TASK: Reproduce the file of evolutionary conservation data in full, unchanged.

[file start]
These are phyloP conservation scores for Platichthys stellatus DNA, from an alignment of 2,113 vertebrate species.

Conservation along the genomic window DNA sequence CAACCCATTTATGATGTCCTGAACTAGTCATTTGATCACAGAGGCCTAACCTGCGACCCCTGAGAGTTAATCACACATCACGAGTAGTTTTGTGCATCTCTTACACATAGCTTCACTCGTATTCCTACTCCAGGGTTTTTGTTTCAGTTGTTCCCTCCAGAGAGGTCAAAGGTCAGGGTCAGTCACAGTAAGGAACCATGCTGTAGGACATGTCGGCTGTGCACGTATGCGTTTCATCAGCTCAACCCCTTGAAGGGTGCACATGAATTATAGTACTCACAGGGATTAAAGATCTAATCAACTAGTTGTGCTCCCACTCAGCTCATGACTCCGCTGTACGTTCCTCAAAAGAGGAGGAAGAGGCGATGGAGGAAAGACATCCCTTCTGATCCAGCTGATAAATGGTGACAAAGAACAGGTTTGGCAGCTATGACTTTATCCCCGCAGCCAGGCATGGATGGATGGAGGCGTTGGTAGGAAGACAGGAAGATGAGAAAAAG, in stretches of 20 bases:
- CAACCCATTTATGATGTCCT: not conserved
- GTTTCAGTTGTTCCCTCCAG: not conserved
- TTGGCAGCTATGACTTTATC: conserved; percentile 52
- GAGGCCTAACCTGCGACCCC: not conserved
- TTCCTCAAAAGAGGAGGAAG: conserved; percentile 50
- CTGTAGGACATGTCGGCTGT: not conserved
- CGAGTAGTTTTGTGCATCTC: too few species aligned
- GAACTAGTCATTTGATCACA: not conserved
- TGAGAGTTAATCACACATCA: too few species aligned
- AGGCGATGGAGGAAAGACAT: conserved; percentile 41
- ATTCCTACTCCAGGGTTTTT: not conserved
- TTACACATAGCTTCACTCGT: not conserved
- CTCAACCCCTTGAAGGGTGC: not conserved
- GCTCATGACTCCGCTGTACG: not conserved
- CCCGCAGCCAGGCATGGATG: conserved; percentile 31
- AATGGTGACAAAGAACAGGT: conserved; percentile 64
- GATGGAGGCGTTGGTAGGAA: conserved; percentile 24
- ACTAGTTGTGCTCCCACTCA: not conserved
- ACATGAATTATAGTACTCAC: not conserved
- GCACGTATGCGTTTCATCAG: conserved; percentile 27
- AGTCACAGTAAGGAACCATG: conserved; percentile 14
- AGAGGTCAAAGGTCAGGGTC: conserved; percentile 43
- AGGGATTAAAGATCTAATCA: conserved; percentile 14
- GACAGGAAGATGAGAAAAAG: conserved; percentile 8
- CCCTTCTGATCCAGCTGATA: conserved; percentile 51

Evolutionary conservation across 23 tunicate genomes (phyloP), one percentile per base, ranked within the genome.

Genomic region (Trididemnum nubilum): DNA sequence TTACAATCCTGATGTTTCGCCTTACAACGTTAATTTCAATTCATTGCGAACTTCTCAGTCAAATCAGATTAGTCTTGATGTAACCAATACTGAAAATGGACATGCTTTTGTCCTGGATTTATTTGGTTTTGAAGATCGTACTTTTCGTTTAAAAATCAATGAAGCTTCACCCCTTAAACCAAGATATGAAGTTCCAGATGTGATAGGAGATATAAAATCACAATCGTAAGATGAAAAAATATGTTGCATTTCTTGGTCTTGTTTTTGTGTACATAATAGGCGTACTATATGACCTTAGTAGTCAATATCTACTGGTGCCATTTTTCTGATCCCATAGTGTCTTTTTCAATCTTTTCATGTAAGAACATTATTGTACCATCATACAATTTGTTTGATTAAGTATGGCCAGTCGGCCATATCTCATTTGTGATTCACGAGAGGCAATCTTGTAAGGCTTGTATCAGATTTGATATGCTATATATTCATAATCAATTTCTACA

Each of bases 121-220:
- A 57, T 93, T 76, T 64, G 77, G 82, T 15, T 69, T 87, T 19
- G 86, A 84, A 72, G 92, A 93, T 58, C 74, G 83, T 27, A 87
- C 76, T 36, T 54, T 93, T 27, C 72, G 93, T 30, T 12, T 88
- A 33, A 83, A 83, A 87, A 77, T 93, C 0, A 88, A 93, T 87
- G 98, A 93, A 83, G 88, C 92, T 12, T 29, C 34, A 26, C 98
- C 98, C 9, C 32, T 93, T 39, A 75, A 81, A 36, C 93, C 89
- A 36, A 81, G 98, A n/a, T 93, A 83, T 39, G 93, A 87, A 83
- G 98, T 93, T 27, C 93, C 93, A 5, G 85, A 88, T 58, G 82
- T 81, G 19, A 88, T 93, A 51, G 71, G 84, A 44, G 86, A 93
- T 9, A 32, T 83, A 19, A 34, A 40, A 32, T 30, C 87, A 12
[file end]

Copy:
These are phyloP conservation scores for Platichthys stellatus DNA, from an alignment of 2,113 vertebrate species.

Conservation along the genomic window DNA sequence CAACCCATTTATGATGTCCTGAACTAGTCATTTGATCACAGAGGCCTAACCTGCGACCCCTGAGAGTTAATCACACATCACGAGTAGTTTTGTGCATCTCTTACACATAGCTTCACTCGTATTCCTACTCCAGGGTTTTTGTTTCAGTTGTTCCCTCCAGAGAGGTCAAAGGTCAGGGTCAGTCACAGTAAGGAACCATGCTGTAGGACATGTCGGCTGTGCACGTATGCGTTTCATCAGCTCAACCCCTTGAAGGGTGCACATGAATTATAGTACTCACAGGGATTAAAGATCTAATCAACTAGTTGTGCTCCCACTCAGCTCATGACTCCGCTGTACGTTCCTCAAAAGAGGAGGAAGAGGCGATGGAGGAAAGACATCCCTTCTGATCCAGCTGATAAATGGTGACAAAGAACAGGTTTGGCAGCTATGACTTTATCCCCGCAGCCAGGCATGGATGGATGGAGGCGTTGGTAGGAAGACAGGAAGATGAGAAAAAG, in stretches of 20 bases:
- CAACCCATTTATGATGTCCT: not conserved
- GTTTCAGTTGTTCCCTCCAG: not conserved
- TTGGCAGCTATGACTTTATC: conserved; percentile 52
- GAGGCCTAACCTGCGACCCC: not conserved
- TTCCTCAAAAGAGGAGGAAG: conserved; percentile 50
- CTGTAGGACATGTCGGCTGT: not conserved
- CGAGTAGTTTTGTGCATCTC: too few species aligned
- GAACTAGTCATTTGATCACA: not conserved
- TGAGAGTTAATCACACATCA: too few species aligned
- AGGCGATGGAGGAAAGACAT: conserved; percentile 41
- ATTCCTACTCCAGGGTTTTT: not conserved
- TTACACATAGCTTCACTCGT: not conserved
- CTCAACCCCTTGAAGGGTGC: not conserved
- GCTCATGACTCCGCTGTACG: not conserved
- CCCGCAGCCAGGCATGGATG: conserved; percentile 31
- AATGGTGACAAAGAACAGGT: conserved; percentile 64
- GATGGAGGCGTTGGTAGGAA: conserved; percentile 24
- ACTAGTTGTGCTCCCACTCA: not conserved
- ACATGAATTATAGTACTCAC: not conserved
- GCACGTATGCGTTTCATCAG: conserved; percentile 27
- AGTCACAGTAAGGAACCATG: conserved; percentile 14
- AGAGGTCAAAGGTCAGGGTC: conserved; percentile 43
- AGGGATTAAAGATCTAATCA: conserved; percentile 14
- GACAGGAAGATGAGAAAAAG: conserved; percentile 8
- CCCTTCTGATCCAGCTGATA: conserved; percentile 51

Evolutionary conservation across 23 tunicate genomes (phyloP), one percentile per base, ranked within the genome.

Genomic region (Trididemnum nubilum): DNA sequence TTACAATCCTGATGTTTCGCCTTACAACGTTAATTTCAATTCATTGCGAACTTCTCAGTCAAATCAGATTAGTCTTGATGTAACCAATACTGAAAATGGACATGCTTTTGTCCTGGATTTATTTGGTTTTGAAGATCGTACTTTTCGTTTAAAAATCAATGAAGCTTCACCCCTTAAACCAAGATATGAAGTTCCAGATGTGATAGGAGATATAAAATCACAATCGTAAGATGAAAAAATATGTTGCATTTCTTGGTCTTGTTTTTGTGTACATAATAGGCGTACTATATGACCTTAGTAGTCAATATCTACTGGTGCCATTTTTCTGATCCCATAGTGTCTTTTTCAATCTTTTCATGTAAGAACATTATTGTACCATCATACAATTTGTTTGATTAAGTATGGCCAGTCGGCCATATCTCATTTGTGATTCACGAGAGGCAATCTTGTAAGGCTTGTATCAGATTTGATATGCTATATATTCATAATCAATTTCTACA

Each of bases 121-220:
- A 57, T 93, T 76, T 64, G 77, G 82, T 15, T 69, T 87, T 19
- G 86, A 84, A 72, G 92, A 93, T 58, C 74, G 83, T 27, A 87
- C 76, T 36, T 54, T 93, T 27, C 72, G 93, T 30, T 12, T 88
- A 33, A 83, A 83, A 87, A 77, T 93, C 0, A 88, A 93, T 87
- G 98, A 93, A 83, G 88, C 92, T 12, T 29, C 34, A 26, C 98
- C 98, C 9, C 32, T 93, T 39, A 75, A 81, A 36, C 93, C 89
- A 36, A 81, G 98, A n/a, T 93, A 83, T 39, G 93, A 87, A 83
- G 98, T 93, T 27, C 93, C 93, A 5, G 85, A 88, T 58, G 82
- T 81, G 19, A 88, T 93, A 51, G 71, G 84, A 44, G 86, A 93
- T 9, A 32, T 83, A 19, A 34, A 40, A 32, T 30, C 87, A 12